Thursday, January 29, 2004

From blog correspondent Samer al-Batal
More about the BBC shakeup:

BBC in crisis, Blair in clear
Samer al-Batal: Big and unwelcome news from the U.K. After already being leaked out to The Sun, the British tabloid supportive of New Labour, the Hutton report has finally been released, with its judgement in Prime Minister Blair's favour, granting him the vindication he was looking for by not finding him or the British Government guilty of deliberate deception in the case for Iraq. More importantly, it also concluded he was not accountable in any measure for the leaking of Iraq weapons expert David Kelly's name and that Mr. Kelly was partly responsible for the unhappy situation at which he arrived. Now Blair looks for an apology from his accusers in Parliament.

His few statements however indicate that there is a slow recognition of the fact that the case for war was weak and flimsy and that the intelligence gathered (or concocted) was embarrasingly poor at best. But what pride these politicians display. According to the above report, and in an apparent departure from his tone prior to the war, Mr Blair momentarily demonstrates a clearer reception of reality (evidently not too often, according to this Guardian article) as he openly concedes the legitimacy of questioning the accuracy of the dossier in question and of arguing that the war was a mistake. But if there is one thing that is not to be questioned, the doubting of which would constitute bad form of the most egregious sort, it is Mr. Blair's seraphic and pristine sincerity, the solid integrity and unquestionable trustworthiness of the ringleader of Britian's least credible class of human beings. Methinks any politician who believes this much in himself must owe the perception of his own blamelessness to either a large ego or massive schizophrenic delusions.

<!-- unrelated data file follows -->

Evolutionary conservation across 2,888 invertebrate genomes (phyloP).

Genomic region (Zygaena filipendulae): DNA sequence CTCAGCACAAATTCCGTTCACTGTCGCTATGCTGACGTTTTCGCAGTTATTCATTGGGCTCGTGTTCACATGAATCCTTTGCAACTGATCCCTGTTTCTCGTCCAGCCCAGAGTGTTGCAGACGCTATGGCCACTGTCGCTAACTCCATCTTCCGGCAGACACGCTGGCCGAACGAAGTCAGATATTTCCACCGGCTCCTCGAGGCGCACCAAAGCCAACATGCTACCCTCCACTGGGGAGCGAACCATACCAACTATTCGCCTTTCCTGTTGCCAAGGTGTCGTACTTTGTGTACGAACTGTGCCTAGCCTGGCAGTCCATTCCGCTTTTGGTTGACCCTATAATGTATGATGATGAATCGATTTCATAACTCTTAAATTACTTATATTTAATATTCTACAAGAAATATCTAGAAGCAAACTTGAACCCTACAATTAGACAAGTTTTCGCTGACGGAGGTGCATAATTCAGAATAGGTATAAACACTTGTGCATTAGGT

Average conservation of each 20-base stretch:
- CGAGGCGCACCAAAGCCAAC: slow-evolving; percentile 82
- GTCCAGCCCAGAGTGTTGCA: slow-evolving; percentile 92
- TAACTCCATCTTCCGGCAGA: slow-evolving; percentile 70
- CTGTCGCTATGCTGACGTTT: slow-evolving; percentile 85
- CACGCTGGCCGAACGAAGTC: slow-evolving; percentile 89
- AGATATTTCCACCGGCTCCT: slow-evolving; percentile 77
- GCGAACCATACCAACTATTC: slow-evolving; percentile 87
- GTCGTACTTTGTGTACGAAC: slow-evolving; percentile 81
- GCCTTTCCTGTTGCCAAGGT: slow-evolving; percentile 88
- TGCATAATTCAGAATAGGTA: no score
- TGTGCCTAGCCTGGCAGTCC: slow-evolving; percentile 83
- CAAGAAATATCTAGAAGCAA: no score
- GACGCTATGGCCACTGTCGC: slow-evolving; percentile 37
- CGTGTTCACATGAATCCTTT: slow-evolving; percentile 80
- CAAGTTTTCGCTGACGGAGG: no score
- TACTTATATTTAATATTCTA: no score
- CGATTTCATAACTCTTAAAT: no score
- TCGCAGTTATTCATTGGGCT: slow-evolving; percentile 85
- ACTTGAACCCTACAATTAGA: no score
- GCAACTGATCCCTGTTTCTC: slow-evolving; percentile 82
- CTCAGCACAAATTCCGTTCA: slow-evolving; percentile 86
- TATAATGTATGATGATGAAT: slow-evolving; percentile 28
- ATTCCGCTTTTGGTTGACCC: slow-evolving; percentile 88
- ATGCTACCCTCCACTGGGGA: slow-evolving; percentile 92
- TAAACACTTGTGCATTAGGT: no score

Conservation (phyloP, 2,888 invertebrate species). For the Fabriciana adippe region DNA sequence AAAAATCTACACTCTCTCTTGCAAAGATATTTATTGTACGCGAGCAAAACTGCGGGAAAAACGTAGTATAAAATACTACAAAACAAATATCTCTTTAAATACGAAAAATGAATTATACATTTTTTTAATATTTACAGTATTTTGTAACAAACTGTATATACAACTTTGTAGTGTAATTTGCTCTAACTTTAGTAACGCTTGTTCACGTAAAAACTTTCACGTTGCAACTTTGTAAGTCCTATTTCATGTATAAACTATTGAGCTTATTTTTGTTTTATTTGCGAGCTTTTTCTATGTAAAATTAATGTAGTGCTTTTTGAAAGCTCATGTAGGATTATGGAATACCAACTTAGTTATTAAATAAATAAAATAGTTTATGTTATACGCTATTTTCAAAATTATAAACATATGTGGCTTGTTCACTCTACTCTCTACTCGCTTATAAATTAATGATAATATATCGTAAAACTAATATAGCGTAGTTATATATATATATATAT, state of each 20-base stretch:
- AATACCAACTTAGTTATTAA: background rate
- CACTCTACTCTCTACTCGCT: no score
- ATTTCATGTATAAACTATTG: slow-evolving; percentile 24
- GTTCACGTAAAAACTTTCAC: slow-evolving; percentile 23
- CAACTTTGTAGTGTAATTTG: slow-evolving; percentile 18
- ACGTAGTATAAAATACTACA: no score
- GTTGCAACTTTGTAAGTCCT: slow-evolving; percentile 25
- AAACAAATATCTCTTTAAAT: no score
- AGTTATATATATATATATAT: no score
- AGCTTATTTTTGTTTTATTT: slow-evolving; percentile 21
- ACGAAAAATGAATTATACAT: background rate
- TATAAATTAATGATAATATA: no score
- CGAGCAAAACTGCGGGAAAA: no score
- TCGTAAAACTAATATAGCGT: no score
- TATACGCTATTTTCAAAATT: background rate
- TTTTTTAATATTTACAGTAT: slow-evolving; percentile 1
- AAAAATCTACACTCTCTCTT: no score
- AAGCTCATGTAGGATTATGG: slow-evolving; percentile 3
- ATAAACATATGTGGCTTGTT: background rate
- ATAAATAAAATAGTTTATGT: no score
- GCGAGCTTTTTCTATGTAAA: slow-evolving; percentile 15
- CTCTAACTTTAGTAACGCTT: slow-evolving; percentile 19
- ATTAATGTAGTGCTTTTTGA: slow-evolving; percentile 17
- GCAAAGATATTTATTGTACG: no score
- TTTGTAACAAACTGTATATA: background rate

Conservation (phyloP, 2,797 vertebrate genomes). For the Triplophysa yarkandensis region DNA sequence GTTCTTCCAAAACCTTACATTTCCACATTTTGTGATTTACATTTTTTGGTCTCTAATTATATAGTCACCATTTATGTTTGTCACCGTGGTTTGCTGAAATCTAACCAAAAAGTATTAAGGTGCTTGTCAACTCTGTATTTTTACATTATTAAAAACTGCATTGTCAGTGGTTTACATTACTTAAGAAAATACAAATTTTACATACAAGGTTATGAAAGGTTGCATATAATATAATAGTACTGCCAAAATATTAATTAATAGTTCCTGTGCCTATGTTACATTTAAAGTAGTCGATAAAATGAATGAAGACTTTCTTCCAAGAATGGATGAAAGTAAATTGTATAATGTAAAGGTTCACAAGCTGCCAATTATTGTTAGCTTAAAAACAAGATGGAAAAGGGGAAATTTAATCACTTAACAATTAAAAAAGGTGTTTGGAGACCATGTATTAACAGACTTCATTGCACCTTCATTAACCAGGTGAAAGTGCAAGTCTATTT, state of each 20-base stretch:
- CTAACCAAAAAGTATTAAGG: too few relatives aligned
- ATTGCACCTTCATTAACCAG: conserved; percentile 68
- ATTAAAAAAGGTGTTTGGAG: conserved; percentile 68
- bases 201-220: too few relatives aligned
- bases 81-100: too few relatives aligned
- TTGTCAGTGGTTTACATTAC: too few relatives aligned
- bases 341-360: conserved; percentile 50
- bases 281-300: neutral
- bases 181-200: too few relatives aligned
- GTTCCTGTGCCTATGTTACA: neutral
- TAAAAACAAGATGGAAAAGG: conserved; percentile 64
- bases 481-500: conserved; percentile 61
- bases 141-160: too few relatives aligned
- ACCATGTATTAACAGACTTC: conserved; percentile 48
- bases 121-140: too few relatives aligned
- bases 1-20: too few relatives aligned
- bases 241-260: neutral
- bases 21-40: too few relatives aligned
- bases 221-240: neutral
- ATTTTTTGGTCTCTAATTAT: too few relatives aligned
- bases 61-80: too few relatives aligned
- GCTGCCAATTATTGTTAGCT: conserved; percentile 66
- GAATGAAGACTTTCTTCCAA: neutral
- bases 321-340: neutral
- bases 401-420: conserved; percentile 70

The result is a massive blow for the B.B.C. Lord Hutton has weighed in heavily against it. Chairman Gavyn Davies tendered his resignation, expressing his reservations concerning the verdict.

One of these reservations, relating to Lord Hutton's consideration of the evidence at last summer's hearings, is fleshed out in a portion of this New York Times article. Read page 2 for the details. [End.]

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